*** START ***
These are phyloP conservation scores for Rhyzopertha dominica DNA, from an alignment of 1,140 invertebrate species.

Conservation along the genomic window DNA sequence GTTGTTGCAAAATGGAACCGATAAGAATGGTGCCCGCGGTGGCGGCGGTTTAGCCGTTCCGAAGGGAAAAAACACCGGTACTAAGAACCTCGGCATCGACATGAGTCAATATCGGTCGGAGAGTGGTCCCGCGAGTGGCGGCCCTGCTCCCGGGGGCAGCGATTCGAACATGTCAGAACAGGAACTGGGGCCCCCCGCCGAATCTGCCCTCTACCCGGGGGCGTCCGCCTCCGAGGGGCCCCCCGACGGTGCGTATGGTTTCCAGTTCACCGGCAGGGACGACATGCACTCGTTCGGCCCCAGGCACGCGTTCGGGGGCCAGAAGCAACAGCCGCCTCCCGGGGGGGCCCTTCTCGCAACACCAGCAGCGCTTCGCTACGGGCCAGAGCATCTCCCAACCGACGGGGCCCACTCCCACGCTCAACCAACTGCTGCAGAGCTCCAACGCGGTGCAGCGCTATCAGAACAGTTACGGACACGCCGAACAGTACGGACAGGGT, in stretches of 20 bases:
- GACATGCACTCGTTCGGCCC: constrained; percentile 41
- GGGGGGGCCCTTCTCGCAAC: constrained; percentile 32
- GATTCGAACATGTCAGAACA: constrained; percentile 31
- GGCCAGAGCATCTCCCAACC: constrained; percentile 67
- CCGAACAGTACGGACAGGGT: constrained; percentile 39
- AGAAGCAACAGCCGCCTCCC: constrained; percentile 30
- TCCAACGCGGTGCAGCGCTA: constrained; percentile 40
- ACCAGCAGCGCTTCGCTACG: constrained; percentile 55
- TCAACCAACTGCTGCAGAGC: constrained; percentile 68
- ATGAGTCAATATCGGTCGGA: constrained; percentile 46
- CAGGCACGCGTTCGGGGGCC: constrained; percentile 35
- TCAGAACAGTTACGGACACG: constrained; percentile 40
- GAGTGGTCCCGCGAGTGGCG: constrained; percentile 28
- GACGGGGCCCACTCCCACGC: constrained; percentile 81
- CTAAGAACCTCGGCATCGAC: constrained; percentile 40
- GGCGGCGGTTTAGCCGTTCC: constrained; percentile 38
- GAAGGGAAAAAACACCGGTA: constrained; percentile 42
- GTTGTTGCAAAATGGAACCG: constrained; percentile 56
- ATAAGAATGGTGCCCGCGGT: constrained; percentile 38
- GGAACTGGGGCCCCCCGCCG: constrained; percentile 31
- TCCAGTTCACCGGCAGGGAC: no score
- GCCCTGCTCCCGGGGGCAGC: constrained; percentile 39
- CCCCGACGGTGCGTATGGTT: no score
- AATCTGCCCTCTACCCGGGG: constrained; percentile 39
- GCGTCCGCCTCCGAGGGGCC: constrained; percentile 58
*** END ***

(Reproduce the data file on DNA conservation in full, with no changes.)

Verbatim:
These are phyloP conservation scores for Rhyzopertha dominica DNA, from an alignment of 1,140 invertebrate species.

Conservation along the genomic window DNA sequence GTTGTTGCAAAATGGAACCGATAAGAATGGTGCCCGCGGTGGCGGCGGTTTAGCCGTTCCGAAGGGAAAAAACACCGGTACTAAGAACCTCGGCATCGACATGAGTCAATATCGGTCGGAGAGTGGTCCCGCGAGTGGCGGCCCTGCTCCCGGGGGCAGCGATTCGAACATGTCAGAACAGGAACTGGGGCCCCCCGCCGAATCTGCCCTCTACCCGGGGGCGTCCGCCTCCGAGGGGCCCCCCGACGGTGCGTATGGTTTCCAGTTCACCGGCAGGGACGACATGCACTCGTTCGGCCCCAGGCACGCGTTCGGGGGCCAGAAGCAACAGCCGCCTCCCGGGGGGGCCCTTCTCGCAACACCAGCAGCGCTTCGCTACGGGCCAGAGCATCTCCCAACCGACGGGGCCCACTCCCACGCTCAACCAACTGCTGCAGAGCTCCAACGCGGTGCAGCGCTATCAGAACAGTTACGGACACGCCGAACAGTACGGACAGGGT, in stretches of 20 bases:
- GACATGCACTCGTTCGGCCC: constrained; percentile 41
- GGGGGGGCCCTTCTCGCAAC: constrained; percentile 32
- GATTCGAACATGTCAGAACA: constrained; percentile 31
- GGCCAGAGCATCTCCCAACC: constrained; percentile 67
- CCGAACAGTACGGACAGGGT: constrained; percentile 39
- AGAAGCAACAGCCGCCTCCC: constrained; percentile 30
- TCCAACGCGGTGCAGCGCTA: constrained; percentile 40
- ACCAGCAGCGCTTCGCTACG: constrained; percentile 55
- TCAACCAACTGCTGCAGAGC: constrained; percentile 68
- ATGAGTCAATATCGGTCGGA: constrained; percentile 46
- CAGGCACGCGTTCGGGGGCC: constrained; percentile 35
- TCAGAACAGTTACGGACACG: constrained; percentile 40
- GAGTGGTCCCGCGAGTGGCG: constrained; percentile 28
- GACGGGGCCCACTCCCACGC: constrained; percentile 81
- CTAAGAACCTCGGCATCGAC: constrained; percentile 40
- GGCGGCGGTTTAGCCGTTCC: constrained; percentile 38
- GAAGGGAAAAAACACCGGTA: constrained; percentile 42
- GTTGTTGCAAAATGGAACCG: constrained; percentile 56
- ATAAGAATGGTGCCCGCGGT: constrained; percentile 38
- GGAACTGGGGCCCCCCGCCG: constrained; percentile 31
- TCCAGTTCACCGGCAGGGAC: no score
- GCCCTGCTCCCGGGGGCAGC: constrained; percentile 39
- CCCCGACGGTGCGTATGGTT: no score
- AATCTGCCCTCTACCCGGGG: constrained; percentile 39
- GCGTCCGCCTCCGAGGGGCC: constrained; percentile 58